THIS autumn saw two of the most influential figures of modern soul and rnb performing in South Wales.
Teddy Riley and his reformed vocal group Blackstreet toured Europe with Keith Sweat, stopping in Newport in October, while British soul singer Omar’s latest UK tour included a Cardiff gig at the end of September.
Both Riley and Omar made their initial breakthroughs in the 1980s but are perhaps most closely associated with the 1990s.
Riley is the visionary behind new jack swing, usually described as the blending of rnb vocals with hip hop beats. The movement so influenced mainstream US rnb throughout the 90s some now see hip hop and rnb as one in the same.
The super producer demonstrated his influence when his Blackstreet group members left the stage and he performed a string of hits from artists including Bobby Brown and Michael Jackson and reminded the crowd: “I’m not playing anyone else’s music, I made these.”
The tools Riley has used to shape modern rnb were also plain to see with large banks of keyboards on stage. Another keyboard was tilted slightly towards the crowd for Riley to play and he often delivered his vocals through a vocoder, the voice synthesizer whose use he popularised.
Blackstreet and Riley were followed on stage by Sweat, a singer who had never matched the commercial success Riley achieved in the UK with Blackstreet’s No Diggity.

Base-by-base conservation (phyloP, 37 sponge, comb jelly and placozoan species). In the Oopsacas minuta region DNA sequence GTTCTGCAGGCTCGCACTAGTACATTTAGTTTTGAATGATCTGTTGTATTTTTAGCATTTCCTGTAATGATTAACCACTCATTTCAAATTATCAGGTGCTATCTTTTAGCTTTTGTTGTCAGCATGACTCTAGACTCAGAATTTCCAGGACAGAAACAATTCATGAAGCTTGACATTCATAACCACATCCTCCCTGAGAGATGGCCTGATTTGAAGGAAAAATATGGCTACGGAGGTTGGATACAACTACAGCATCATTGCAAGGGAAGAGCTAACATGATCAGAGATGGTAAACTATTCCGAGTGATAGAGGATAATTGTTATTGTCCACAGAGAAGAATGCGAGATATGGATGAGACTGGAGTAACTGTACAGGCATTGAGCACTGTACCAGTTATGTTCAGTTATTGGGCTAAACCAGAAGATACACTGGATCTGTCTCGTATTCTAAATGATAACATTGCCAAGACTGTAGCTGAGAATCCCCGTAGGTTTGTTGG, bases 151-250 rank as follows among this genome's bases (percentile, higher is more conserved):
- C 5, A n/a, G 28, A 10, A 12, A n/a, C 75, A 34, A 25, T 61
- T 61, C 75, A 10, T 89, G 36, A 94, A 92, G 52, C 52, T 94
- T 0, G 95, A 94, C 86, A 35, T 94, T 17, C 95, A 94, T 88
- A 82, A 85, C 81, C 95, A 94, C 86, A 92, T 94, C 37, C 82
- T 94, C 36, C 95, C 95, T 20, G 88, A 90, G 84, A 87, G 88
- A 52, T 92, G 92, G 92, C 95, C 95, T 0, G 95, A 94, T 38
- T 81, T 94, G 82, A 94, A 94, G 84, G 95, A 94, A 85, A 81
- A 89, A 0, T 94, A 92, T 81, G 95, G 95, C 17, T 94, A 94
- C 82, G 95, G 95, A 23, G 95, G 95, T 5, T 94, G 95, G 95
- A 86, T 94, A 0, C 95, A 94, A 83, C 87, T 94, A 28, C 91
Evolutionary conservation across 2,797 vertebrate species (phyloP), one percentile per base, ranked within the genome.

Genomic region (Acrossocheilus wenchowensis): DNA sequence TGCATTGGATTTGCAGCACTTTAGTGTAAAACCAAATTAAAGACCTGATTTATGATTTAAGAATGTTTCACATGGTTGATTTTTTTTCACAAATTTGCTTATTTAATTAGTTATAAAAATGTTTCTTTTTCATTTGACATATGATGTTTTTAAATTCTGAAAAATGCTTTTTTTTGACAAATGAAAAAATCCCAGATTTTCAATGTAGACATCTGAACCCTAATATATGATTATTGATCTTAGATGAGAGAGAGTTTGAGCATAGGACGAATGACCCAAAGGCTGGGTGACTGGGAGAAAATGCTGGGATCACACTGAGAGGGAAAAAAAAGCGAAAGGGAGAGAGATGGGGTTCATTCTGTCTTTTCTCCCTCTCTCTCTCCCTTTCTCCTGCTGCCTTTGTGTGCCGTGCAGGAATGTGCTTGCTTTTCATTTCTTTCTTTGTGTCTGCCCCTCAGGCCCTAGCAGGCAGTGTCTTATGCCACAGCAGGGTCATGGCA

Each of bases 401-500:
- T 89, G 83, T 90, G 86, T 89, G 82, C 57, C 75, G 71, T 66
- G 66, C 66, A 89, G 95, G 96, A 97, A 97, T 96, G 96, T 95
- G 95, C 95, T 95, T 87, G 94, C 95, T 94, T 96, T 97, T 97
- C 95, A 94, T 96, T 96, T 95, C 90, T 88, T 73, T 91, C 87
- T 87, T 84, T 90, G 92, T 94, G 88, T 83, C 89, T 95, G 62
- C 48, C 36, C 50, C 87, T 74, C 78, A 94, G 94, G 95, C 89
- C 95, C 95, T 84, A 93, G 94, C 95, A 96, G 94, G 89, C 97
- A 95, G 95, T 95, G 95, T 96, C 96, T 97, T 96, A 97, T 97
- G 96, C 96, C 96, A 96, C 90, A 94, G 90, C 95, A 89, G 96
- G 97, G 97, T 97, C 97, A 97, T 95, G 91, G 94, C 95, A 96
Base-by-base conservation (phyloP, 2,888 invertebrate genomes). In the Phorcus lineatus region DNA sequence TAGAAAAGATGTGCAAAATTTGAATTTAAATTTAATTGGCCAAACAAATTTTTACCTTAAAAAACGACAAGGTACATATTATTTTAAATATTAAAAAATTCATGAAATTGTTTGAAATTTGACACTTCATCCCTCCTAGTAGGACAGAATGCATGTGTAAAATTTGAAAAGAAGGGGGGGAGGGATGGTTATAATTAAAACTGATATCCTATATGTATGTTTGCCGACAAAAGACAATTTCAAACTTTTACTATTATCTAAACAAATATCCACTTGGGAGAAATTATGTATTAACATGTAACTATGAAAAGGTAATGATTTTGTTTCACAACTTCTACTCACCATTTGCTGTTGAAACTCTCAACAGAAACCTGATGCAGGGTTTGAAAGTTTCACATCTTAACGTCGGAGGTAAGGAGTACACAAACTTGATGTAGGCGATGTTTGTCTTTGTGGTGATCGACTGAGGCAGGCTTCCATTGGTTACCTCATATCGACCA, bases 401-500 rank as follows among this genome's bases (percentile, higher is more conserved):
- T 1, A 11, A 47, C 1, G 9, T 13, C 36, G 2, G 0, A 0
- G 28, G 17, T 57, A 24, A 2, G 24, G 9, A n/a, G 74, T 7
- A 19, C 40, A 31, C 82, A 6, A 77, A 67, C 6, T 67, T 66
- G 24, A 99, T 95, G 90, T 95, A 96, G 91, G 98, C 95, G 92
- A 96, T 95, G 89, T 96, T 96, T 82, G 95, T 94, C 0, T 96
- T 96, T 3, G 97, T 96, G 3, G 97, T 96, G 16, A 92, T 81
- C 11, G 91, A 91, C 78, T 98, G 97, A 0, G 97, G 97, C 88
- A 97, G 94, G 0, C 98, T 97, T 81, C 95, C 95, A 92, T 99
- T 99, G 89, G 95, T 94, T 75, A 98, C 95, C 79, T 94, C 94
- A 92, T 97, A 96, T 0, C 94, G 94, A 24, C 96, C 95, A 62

Sweat however posses a string of rnb hits from a time when the music was less likely to trouble the charts.
It was in some ways fitting Riley and Sweat, two acts so synonymous with the 90s should appear at the Newport Centre. The council run leisure centre is where gig-goers pass evening swimmers and the stage is in the sports hall. In the 80s and early 90s, before the construction of the Cardiff International Arena, it was the main venue for large touring acts on rare visits to South Wales.
While there was no doubting the quality of Sweat’s songs or vocals his ‘Sweat Hotel’ show came across a little dated. It featured a bar – a table covered with a white sheet, stocked with wine bottles from the local Spar and decorated with red roses. Sweat never made use of the prop but took the momentum out of his performance when he invited various audience members – single ladies (obviously), couples, single men – to stand on stage. Sweat quizzed them game show host style before continuing through his set with his guests remaining on stage.
There was nothing dated about Omar’s performance at The Globe in Cardiff. The singer’s biggest hit ‘There’s Nothing Like This’ reached the top 20 in 1991 but Omar has never stopped making music and songs from his 2013 LP ‘The Man’ were just as much a feature as those he recorded in the 90s.
Omar opened with Feeling You a song especially written for him by Stevie Wonder, who the Englishman has always acknowledged as an influence. Omar though is also a link between vintage 70s soul and the generation of rnb singers who trod a different path to the one laid out by Teddy Riley.
The natural, organic soul crafted by Omar, who like Wonder and Riley has no fear of using synthesizers, is credited as influencing the neo soul movement spearheaded by D’Angelo and Erykah Badu who reconnected US rnb with its roots.
While Omar may not have the production credits to his name that Riley has, and would never claim ownership of a sub genre in the way Riley does, both are important, influential figures who it was a privilege to see live on local stages.